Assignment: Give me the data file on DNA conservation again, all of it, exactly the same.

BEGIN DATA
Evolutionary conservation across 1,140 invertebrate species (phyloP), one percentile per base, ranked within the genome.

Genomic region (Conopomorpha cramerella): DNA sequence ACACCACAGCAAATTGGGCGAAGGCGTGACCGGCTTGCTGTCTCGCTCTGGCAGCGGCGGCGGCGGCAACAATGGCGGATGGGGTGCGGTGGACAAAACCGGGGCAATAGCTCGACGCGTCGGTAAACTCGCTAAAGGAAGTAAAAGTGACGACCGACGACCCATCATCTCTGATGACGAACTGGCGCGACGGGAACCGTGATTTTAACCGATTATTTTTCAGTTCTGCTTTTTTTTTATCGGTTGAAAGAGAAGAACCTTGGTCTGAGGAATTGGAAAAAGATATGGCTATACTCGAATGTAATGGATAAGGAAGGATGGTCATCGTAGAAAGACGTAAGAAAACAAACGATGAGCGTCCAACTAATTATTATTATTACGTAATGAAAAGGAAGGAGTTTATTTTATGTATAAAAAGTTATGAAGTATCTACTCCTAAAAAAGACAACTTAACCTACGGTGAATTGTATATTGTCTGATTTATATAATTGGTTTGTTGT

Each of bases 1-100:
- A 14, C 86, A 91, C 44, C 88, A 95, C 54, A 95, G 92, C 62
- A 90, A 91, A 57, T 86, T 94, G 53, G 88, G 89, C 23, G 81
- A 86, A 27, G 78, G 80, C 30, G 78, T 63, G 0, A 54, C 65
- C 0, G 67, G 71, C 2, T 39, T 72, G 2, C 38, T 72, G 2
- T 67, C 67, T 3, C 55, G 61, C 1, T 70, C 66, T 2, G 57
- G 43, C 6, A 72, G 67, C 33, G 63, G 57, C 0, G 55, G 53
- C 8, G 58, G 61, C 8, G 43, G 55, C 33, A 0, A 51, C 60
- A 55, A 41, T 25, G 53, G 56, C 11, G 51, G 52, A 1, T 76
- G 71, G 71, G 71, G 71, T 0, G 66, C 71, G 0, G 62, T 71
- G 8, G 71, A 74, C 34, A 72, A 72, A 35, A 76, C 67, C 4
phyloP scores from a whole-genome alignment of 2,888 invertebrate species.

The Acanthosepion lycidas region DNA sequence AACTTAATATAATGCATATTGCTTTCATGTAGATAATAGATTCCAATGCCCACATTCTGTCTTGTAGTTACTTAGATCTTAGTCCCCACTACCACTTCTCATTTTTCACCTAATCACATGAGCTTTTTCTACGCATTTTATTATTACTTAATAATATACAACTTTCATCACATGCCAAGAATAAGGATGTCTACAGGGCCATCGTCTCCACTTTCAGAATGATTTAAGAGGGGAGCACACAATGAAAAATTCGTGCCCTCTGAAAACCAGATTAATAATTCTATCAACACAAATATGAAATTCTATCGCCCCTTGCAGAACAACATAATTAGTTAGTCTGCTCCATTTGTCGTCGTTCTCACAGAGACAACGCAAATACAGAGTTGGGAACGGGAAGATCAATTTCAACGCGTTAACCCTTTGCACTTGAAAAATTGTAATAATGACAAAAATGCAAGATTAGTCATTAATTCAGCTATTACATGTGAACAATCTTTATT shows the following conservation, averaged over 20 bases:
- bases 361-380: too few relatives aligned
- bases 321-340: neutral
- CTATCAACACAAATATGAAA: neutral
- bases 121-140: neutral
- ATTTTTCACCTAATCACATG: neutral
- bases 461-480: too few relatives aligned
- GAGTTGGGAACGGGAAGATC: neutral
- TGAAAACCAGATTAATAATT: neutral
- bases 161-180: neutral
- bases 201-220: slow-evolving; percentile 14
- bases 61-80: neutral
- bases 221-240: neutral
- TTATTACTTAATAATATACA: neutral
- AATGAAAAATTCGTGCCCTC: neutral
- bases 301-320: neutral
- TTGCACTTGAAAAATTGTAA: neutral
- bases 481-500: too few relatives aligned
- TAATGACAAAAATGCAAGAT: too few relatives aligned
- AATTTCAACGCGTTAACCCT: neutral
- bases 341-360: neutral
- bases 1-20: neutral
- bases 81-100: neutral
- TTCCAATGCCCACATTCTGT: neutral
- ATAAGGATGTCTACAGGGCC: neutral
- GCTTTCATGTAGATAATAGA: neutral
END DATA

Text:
Evolutionary conservation across 1,140 invertebrate species (phyloP), one percentile per base, ranked within the genome.

Genomic region (Conopomorpha cramerella): DNA sequence ACACCACAGCAAATTGGGCGAAGGCGTGACCGGCTTGCTGTCTCGCTCTGGCAGCGGCGGCGGCGGCAACAATGGCGGATGGGGTGCGGTGGACAAAACCGGGGCAATAGCTCGACGCGTCGGTAAACTCGCTAAAGGAAGTAAAAGTGACGACCGACGACCCATCATCTCTGATGACGAACTGGCGCGACGGGAACCGTGATTTTAACCGATTATTTTTCAGTTCTGCTTTTTTTTTATCGGTTGAAAGAGAAGAACCTTGGTCTGAGGAATTGGAAAAAGATATGGCTATACTCGAATGTAATGGATAAGGAAGGATGGTCATCGTAGAAAGACGTAAGAAAACAAACGATGAGCGTCCAACTAATTATTATTATTACGTAATGAAAAGGAAGGAGTTTATTTTATGTATAAAAAGTTATGAAGTATCTACTCCTAAAAAAGACAACTTAACCTACGGTGAATTGTATATTGTCTGATTTATATAATTGGTTTGTTGT

Each of bases 1-100:
- A 14, C 86, A 91, C 44, C 88, A 95, C 54, A 95, G 92, C 62
- A 90, A 91, A 57, T 86, T 94, G 53, G 88, G 89, C 23, G 81
- A 86, A 27, G 78, G 80, C 30, G 78, T 63, G 0, A 54, C 65
- C 0, G 67, G 71, C 2, T 39, T 72, G 2, C 38, T 72, G 2
- T 67, C 67, T 3, C 55, G 61, C 1, T 70, C 66, T 2, G 57
- G 43, C 6, A 72, G 67, C 33, G 63, G 57, C 0, G 55, G 53
- C 8, G 58, G 61, C 8, G 43, G 55, C 33, A 0, A 51, C 60
- A 55, A 41, T 25, G 53, G 56, C 11, G 51, G 52, A 1, T 76
- G 71, G 71, G 71, G 71, T 0, G 66, C 71, G 0, G 62, T 71
- G 8, G 71, A 74, C 34, A 72, A 72, A 35, A 76, C 67, C 4
phyloP scores from a whole-genome alignment of 2,888 invertebrate species.

The Acanthosepion lycidas region DNA sequence AACTTAATATAATGCATATTGCTTTCATGTAGATAATAGATTCCAATGCCCACATTCTGTCTTGTAGTTACTTAGATCTTAGTCCCCACTACCACTTCTCATTTTTCACCTAATCACATGAGCTTTTTCTACGCATTTTATTATTACTTAATAATATACAACTTTCATCACATGCCAAGAATAAGGATGTCTACAGGGCCATCGTCTCCACTTTCAGAATGATTTAAGAGGGGAGCACACAATGAAAAATTCGTGCCCTCTGAAAACCAGATTAATAATTCTATCAACACAAATATGAAATTCTATCGCCCCTTGCAGAACAACATAATTAGTTAGTCTGCTCCATTTGTCGTCGTTCTCACAGAGACAACGCAAATACAGAGTTGGGAACGGGAAGATCAATTTCAACGCGTTAACCCTTTGCACTTGAAAAATTGTAATAATGACAAAAATGCAAGATTAGTCATTAATTCAGCTATTACATGTGAACAATCTTTATT shows the following conservation, averaged over 20 bases:
- bases 361-380: too few relatives aligned
- bases 321-340: neutral
- CTATCAACACAAATATGAAA: neutral
- bases 121-140: neutral
- ATTTTTCACCTAATCACATG: neutral
- bases 461-480: too few relatives aligned
- GAGTTGGGAACGGGAAGATC: neutral
- TGAAAACCAGATTAATAATT: neutral
- bases 161-180: neutral
- bases 201-220: slow-evolving; percentile 14
- bases 61-80: neutral
- bases 221-240: neutral
- TTATTACTTAATAATATACA: neutral
- AATGAAAAATTCGTGCCCTC: neutral
- bases 301-320: neutral
- TTGCACTTGAAAAATTGTAA: neutral
- bases 481-500: too few relatives aligned
- TAATGACAAAAATGCAAGAT: too few relatives aligned
- AATTTCAACGCGTTAACCCT: neutral
- bases 341-360: neutral
- bases 1-20: neutral
- bases 81-100: neutral
- TTCCAATGCCCACATTCTGT: neutral
- ATAAGGATGTCTACAGGGCC: neutral
- GCTTTCATGTAGATAATAGA: neutral